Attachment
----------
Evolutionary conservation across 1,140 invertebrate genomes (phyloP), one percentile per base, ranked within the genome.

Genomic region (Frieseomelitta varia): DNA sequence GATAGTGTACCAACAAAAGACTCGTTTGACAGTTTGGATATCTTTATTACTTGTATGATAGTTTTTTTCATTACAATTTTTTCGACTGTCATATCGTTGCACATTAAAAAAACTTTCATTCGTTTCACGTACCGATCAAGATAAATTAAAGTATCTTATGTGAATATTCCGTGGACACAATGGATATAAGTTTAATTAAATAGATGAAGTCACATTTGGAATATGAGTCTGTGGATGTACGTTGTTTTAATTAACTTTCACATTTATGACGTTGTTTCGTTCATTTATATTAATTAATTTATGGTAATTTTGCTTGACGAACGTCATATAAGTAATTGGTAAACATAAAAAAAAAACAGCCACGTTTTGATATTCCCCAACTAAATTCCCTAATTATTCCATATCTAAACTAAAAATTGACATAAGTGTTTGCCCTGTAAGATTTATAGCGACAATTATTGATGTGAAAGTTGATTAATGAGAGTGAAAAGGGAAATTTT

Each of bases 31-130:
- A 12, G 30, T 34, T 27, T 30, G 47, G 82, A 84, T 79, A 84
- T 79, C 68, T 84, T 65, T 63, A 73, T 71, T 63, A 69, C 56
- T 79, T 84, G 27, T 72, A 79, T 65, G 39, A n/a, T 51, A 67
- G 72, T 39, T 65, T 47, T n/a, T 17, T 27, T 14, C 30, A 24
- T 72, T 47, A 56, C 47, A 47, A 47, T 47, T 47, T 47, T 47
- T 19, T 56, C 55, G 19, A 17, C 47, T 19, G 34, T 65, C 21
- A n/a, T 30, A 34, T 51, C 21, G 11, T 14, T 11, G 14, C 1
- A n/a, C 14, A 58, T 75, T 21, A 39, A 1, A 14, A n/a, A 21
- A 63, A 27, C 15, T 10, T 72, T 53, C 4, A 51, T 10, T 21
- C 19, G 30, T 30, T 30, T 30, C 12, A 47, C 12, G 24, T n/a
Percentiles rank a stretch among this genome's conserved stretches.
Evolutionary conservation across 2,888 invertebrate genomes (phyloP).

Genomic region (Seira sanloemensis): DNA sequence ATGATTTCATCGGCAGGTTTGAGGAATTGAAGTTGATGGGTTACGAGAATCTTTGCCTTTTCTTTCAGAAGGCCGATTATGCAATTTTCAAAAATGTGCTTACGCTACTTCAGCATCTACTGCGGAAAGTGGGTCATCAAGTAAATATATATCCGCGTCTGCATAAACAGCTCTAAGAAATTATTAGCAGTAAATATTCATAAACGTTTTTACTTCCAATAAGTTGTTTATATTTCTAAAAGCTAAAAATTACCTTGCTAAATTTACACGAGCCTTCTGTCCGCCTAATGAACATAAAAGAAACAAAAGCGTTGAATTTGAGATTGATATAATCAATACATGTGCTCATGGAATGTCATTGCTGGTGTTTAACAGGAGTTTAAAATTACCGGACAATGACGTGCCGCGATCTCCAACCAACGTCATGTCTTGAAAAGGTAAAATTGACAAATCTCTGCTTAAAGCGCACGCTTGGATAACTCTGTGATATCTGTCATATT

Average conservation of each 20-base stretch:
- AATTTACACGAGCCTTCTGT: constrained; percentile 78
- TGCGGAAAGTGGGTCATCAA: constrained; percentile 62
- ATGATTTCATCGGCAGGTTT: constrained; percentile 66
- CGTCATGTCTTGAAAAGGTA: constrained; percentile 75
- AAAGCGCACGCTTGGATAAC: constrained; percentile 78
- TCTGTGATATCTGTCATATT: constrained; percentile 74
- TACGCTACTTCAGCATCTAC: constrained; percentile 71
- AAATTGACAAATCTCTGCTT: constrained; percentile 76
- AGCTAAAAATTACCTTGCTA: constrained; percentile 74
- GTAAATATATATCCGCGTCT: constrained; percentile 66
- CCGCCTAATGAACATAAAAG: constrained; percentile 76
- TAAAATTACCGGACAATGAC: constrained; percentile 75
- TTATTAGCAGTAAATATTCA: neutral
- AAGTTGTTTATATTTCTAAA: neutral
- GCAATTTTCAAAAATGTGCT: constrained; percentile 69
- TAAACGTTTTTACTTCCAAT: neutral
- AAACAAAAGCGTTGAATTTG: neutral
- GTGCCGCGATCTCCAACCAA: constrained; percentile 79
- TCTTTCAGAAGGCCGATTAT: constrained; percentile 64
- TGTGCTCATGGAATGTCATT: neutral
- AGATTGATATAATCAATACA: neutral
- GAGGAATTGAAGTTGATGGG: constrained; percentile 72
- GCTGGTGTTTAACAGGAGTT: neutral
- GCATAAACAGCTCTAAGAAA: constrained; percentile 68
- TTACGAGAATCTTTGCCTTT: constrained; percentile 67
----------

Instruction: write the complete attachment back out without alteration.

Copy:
Evolutionary conservation across 1,140 invertebrate genomes (phyloP), one percentile per base, ranked within the genome.

Genomic region (Frieseomelitta varia): DNA sequence GATAGTGTACCAACAAAAGACTCGTTTGACAGTTTGGATATCTTTATTACTTGTATGATAGTTTTTTTCATTACAATTTTTTCGACTGTCATATCGTTGCACATTAAAAAAACTTTCATTCGTTTCACGTACCGATCAAGATAAATTAAAGTATCTTATGTGAATATTCCGTGGACACAATGGATATAAGTTTAATTAAATAGATGAAGTCACATTTGGAATATGAGTCTGTGGATGTACGTTGTTTTAATTAACTTTCACATTTATGACGTTGTTTCGTTCATTTATATTAATTAATTTATGGTAATTTTGCTTGACGAACGTCATATAAGTAATTGGTAAACATAAAAAAAAAACAGCCACGTTTTGATATTCCCCAACTAAATTCCCTAATTATTCCATATCTAAACTAAAAATTGACATAAGTGTTTGCCCTGTAAGATTTATAGCGACAATTATTGATGTGAAAGTTGATTAATGAGAGTGAAAAGGGAAATTTT

Each of bases 31-130:
- A 12, G 30, T 34, T 27, T 30, G 47, G 82, A 84, T 79, A 84
- T 79, C 68, T 84, T 65, T 63, A 73, T 71, T 63, A 69, C 56
- T 79, T 84, G 27, T 72, A 79, T 65, G 39, A n/a, T 51, A 67
- G 72, T 39, T 65, T 47, T n/a, T 17, T 27, T 14, C 30, A 24
- T 72, T 47, A 56, C 47, A 47, A 47, T 47, T 47, T 47, T 47
- T 19, T 56, C 55, G 19, A 17, C 47, T 19, G 34, T 65, C 21
- A n/a, T 30, A 34, T 51, C 21, G 11, T 14, T 11, G 14, C 1
- A n/a, C 14, A 58, T 75, T 21, A 39, A 1, A 14, A n/a, A 21
- A 63, A 27, C 15, T 10, T 72, T 53, C 4, A 51, T 10, T 21
- C 19, G 30, T 30, T 30, T 30, C 12, A 47, C 12, G 24, T n/a
Percentiles rank a stretch among this genome's conserved stretches.
Evolutionary conservation across 2,888 invertebrate genomes (phyloP).

Genomic region (Seira sanloemensis): DNA sequence ATGATTTCATCGGCAGGTTTGAGGAATTGAAGTTGATGGGTTACGAGAATCTTTGCCTTTTCTTTCAGAAGGCCGATTATGCAATTTTCAAAAATGTGCTTACGCTACTTCAGCATCTACTGCGGAAAGTGGGTCATCAAGTAAATATATATCCGCGTCTGCATAAACAGCTCTAAGAAATTATTAGCAGTAAATATTCATAAACGTTTTTACTTCCAATAAGTTGTTTATATTTCTAAAAGCTAAAAATTACCTTGCTAAATTTACACGAGCCTTCTGTCCGCCTAATGAACATAAAAGAAACAAAAGCGTTGAATTTGAGATTGATATAATCAATACATGTGCTCATGGAATGTCATTGCTGGTGTTTAACAGGAGTTTAAAATTACCGGACAATGACGTGCCGCGATCTCCAACCAACGTCATGTCTTGAAAAGGTAAAATTGACAAATCTCTGCTTAAAGCGCACGCTTGGATAACTCTGTGATATCTGTCATATT

Average conservation of each 20-base stretch:
- AATTTACACGAGCCTTCTGT: constrained; percentile 78
- TGCGGAAAGTGGGTCATCAA: constrained; percentile 62
- ATGATTTCATCGGCAGGTTT: constrained; percentile 66
- CGTCATGTCTTGAAAAGGTA: constrained; percentile 75
- AAAGCGCACGCTTGGATAAC: constrained; percentile 78
- TCTGTGATATCTGTCATATT: constrained; percentile 74
- TACGCTACTTCAGCATCTAC: constrained; percentile 71
- AAATTGACAAATCTCTGCTT: constrained; percentile 76
- AGCTAAAAATTACCTTGCTA: constrained; percentile 74
- GTAAATATATATCCGCGTCT: constrained; percentile 66
- CCGCCTAATGAACATAAAAG: constrained; percentile 76
- TAAAATTACCGGACAATGAC: constrained; percentile 75
- TTATTAGCAGTAAATATTCA: neutral
- AAGTTGTTTATATTTCTAAA: neutral
- GCAATTTTCAAAAATGTGCT: constrained; percentile 69
- TAAACGTTTTTACTTCCAAT: neutral
- AAACAAAAGCGTTGAATTTG: neutral
- GTGCCGCGATCTCCAACCAA: constrained; percentile 79
- TCTTTCAGAAGGCCGATTAT: constrained; percentile 64
- TGTGCTCATGGAATGTCATT: neutral
- AGATTGATATAATCAATACA: neutral
- GAGGAATTGAAGTTGATGGG: constrained; percentile 72
- GCTGGTGTTTAACAGGAGTT: neutral
- GCATAAACAGCTCTAAGAAA: constrained; percentile 68
- TTACGAGAATCTTTGCCTTT: constrained; percentile 67